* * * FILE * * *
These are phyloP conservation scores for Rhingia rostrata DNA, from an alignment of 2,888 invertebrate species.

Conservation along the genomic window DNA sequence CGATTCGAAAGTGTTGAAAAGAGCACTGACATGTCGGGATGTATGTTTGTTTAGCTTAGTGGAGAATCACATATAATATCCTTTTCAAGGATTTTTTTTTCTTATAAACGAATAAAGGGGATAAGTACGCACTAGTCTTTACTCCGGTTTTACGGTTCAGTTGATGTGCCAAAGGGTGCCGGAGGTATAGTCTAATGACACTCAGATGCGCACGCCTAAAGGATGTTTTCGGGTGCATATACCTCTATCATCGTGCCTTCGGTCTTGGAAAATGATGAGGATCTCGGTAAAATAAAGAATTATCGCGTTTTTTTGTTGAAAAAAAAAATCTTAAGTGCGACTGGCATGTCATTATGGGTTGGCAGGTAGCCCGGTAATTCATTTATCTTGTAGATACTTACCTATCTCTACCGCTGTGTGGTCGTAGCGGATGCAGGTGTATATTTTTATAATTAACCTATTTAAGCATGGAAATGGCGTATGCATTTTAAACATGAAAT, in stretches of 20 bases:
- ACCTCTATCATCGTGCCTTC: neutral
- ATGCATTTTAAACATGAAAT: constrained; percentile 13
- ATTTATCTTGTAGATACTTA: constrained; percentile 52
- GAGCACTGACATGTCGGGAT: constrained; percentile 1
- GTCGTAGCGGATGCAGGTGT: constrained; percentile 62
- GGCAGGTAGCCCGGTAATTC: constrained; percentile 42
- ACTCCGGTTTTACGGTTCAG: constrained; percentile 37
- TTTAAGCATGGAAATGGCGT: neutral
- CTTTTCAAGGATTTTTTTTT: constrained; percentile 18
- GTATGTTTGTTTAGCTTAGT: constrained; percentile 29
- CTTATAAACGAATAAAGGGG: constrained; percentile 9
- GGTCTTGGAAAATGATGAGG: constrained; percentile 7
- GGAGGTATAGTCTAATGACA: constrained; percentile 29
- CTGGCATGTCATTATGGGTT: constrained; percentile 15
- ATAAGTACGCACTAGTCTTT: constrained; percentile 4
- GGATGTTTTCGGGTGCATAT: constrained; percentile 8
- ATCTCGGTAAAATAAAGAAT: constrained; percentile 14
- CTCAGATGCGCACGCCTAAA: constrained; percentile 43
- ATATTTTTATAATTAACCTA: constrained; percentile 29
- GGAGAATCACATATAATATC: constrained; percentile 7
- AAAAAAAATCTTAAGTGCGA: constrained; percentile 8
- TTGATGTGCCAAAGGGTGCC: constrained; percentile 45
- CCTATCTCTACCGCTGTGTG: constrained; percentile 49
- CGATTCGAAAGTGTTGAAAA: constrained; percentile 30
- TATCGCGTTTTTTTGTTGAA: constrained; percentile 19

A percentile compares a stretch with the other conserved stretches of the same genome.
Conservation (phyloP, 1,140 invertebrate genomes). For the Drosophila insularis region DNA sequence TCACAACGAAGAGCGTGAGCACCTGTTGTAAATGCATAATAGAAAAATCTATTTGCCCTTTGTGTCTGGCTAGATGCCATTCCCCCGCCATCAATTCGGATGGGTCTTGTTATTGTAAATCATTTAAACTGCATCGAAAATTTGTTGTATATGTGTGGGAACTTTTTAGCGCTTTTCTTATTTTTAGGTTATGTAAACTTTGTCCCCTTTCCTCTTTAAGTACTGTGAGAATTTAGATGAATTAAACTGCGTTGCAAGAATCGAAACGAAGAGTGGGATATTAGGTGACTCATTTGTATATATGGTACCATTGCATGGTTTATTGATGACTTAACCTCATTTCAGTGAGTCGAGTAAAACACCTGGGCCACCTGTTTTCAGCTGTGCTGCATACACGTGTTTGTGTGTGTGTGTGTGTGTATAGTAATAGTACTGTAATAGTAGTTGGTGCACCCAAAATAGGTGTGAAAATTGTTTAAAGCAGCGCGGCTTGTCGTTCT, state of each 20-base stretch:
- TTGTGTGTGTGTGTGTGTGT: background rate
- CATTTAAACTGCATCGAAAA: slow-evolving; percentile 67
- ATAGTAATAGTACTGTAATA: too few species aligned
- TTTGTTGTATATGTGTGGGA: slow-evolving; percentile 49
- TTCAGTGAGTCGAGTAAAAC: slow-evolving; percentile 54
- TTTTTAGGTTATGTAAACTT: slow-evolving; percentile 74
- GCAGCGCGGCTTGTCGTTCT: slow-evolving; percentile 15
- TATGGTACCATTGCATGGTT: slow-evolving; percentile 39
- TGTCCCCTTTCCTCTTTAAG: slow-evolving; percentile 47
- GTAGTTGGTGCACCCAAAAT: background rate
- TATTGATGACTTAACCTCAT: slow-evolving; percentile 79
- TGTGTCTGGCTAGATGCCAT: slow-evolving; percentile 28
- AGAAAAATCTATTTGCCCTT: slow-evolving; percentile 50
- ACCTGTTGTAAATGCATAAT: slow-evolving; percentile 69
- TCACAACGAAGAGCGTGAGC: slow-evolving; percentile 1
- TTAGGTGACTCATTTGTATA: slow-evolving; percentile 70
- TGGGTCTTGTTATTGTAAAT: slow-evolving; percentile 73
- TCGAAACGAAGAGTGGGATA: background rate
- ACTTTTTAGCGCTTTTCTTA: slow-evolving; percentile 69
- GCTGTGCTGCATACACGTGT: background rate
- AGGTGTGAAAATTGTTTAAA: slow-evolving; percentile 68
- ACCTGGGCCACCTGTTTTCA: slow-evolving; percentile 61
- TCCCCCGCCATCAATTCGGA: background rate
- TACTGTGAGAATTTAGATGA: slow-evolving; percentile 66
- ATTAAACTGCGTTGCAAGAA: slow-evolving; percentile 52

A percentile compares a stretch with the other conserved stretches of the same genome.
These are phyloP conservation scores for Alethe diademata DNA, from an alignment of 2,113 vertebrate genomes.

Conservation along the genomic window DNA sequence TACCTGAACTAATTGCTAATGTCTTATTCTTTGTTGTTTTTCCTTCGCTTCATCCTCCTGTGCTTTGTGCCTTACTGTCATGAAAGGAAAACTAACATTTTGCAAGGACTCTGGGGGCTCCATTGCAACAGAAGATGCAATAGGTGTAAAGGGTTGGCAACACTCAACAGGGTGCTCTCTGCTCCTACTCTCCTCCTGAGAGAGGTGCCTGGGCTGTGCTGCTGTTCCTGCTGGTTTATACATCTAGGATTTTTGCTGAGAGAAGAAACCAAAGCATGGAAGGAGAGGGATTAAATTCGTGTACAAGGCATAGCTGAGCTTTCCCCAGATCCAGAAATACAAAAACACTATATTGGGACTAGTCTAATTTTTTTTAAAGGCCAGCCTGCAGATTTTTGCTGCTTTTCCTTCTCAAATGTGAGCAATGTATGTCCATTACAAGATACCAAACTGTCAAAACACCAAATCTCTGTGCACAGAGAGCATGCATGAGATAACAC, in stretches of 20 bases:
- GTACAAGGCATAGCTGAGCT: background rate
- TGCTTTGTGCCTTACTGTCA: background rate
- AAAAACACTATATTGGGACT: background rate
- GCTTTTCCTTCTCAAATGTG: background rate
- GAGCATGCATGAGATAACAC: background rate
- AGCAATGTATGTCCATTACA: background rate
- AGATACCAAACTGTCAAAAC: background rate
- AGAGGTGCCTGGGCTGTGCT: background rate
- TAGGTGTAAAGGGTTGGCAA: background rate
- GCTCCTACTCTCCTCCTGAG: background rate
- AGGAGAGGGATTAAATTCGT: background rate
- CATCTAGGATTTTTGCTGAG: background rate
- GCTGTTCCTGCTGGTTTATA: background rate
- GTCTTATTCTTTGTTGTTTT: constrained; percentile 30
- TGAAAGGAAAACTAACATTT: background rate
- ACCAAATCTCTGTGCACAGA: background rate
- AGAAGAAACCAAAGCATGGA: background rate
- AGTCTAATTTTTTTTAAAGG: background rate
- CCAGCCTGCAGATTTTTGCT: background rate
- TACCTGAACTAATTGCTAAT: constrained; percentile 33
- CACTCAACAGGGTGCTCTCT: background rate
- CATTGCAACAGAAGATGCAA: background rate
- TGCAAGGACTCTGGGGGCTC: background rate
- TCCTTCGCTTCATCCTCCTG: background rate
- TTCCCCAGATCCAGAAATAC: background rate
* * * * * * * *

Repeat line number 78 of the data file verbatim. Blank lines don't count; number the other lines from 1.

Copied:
- CACTCAACAGGGTGCTCTCT: background rate